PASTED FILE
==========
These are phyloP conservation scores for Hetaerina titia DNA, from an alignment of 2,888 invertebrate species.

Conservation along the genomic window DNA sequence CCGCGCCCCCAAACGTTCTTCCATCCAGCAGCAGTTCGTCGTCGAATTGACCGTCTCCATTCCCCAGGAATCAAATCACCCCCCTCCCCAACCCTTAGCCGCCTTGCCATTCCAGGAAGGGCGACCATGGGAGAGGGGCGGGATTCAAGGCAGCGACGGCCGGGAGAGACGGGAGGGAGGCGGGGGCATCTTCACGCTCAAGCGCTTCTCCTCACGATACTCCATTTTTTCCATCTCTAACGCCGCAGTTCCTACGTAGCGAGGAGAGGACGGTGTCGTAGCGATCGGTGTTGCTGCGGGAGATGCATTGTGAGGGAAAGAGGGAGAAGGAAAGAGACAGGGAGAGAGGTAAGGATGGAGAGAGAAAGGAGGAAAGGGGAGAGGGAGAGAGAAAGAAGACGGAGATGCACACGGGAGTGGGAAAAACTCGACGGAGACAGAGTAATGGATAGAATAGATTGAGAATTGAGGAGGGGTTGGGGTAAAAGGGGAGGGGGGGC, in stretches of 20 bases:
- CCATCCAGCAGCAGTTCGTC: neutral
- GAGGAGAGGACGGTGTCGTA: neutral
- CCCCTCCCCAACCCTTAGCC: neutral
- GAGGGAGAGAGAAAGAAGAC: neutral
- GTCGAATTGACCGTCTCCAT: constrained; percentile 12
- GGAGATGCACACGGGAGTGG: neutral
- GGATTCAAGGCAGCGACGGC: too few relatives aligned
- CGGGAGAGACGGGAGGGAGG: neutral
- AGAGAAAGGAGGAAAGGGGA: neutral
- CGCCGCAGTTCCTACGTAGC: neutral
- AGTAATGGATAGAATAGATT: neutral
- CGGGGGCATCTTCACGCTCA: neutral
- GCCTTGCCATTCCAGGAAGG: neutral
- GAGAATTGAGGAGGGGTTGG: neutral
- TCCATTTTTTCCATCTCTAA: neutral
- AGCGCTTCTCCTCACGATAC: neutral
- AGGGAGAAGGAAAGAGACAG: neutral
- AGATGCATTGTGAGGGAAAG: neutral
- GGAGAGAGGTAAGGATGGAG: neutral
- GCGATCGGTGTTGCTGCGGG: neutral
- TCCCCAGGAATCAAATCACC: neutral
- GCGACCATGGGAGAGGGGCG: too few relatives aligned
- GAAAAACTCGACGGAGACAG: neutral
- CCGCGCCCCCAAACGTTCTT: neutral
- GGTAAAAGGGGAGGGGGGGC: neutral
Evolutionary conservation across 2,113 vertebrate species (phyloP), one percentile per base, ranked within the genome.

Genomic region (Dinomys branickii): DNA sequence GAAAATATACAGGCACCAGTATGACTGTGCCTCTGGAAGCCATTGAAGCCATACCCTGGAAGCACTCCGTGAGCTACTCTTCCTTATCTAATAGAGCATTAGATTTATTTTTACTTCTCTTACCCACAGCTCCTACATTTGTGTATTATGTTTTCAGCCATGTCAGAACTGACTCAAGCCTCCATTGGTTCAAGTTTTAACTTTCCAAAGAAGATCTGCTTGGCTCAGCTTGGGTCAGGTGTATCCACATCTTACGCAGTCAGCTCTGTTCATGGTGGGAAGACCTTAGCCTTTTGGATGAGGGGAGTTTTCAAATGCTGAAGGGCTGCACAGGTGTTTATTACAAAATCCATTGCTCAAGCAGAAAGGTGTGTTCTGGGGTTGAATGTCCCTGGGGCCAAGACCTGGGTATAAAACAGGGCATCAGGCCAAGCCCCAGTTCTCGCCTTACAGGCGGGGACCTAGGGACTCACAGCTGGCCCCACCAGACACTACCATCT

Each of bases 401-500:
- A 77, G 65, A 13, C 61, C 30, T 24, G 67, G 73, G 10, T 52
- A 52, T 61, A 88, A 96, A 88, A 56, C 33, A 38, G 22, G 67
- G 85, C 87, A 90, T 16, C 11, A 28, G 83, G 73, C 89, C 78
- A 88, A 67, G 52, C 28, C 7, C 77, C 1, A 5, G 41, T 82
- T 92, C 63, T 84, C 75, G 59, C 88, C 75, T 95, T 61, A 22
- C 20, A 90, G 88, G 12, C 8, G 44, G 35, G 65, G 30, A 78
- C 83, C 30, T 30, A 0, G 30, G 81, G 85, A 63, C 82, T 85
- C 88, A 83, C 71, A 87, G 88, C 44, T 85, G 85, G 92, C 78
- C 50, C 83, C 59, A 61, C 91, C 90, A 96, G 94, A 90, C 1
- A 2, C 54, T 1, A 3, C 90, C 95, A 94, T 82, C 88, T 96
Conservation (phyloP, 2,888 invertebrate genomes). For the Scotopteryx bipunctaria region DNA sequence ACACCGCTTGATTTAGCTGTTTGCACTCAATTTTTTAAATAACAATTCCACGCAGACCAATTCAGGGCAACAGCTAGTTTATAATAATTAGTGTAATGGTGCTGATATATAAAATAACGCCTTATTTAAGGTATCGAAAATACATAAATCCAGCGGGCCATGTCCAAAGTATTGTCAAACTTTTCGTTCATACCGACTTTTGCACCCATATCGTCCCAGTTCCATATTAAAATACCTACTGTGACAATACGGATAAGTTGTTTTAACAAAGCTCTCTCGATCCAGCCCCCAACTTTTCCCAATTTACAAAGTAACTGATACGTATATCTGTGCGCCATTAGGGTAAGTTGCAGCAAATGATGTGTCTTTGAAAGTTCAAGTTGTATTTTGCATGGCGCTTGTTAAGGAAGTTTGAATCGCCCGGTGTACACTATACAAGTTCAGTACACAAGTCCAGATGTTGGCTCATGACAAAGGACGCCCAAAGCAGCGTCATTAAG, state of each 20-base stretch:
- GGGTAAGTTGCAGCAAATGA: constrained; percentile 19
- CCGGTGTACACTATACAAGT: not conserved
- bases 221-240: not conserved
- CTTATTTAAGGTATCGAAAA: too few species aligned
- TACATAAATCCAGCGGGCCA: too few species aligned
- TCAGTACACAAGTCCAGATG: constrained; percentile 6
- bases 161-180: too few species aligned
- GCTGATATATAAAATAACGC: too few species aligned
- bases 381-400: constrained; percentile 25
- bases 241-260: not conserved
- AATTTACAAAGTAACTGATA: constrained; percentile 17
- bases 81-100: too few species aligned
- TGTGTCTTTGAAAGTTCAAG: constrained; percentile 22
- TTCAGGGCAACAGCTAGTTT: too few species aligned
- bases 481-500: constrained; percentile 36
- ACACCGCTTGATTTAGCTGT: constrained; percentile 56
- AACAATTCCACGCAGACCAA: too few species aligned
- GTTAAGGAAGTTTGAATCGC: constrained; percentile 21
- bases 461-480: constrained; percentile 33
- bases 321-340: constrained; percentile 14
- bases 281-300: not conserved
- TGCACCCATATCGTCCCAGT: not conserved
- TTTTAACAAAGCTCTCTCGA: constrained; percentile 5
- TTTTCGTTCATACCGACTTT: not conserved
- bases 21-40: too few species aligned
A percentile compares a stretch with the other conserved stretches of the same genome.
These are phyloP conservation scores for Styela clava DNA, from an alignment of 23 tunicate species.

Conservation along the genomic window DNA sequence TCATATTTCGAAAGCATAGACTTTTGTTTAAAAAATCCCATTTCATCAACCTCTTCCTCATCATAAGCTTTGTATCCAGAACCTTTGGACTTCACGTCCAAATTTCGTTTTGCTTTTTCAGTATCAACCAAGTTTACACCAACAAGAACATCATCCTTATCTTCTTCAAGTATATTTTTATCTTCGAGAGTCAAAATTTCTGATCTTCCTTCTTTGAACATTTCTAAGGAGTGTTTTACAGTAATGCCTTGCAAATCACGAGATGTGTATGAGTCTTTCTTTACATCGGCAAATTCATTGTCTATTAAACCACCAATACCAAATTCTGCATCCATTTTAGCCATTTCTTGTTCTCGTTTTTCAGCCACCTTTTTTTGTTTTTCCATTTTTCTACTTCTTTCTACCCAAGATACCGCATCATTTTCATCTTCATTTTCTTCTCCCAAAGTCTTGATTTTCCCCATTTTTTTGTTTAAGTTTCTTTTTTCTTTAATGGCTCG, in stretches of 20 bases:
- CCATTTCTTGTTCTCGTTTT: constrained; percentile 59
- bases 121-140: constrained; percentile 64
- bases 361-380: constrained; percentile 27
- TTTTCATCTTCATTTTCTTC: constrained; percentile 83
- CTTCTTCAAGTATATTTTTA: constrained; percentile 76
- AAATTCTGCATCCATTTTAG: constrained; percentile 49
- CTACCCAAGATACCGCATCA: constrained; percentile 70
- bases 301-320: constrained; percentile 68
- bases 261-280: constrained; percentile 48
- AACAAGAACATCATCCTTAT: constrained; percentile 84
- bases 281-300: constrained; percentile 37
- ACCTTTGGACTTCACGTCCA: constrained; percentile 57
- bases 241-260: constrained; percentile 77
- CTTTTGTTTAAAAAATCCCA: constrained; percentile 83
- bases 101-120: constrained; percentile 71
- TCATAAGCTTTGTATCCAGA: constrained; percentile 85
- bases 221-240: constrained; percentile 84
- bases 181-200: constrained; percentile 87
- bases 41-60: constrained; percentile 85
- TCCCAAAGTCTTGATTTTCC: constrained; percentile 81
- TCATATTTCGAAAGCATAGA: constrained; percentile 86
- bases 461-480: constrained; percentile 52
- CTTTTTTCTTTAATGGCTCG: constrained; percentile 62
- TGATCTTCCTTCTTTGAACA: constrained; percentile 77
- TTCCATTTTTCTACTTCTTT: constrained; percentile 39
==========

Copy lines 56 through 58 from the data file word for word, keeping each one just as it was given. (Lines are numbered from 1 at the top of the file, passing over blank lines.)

- bases 481-500: constrained; percentile 36
- ACACCGCTTGATTTAGCTGT: constrained; percentile 56
- AACAATTCCACGCAGACCAA: too few species aligned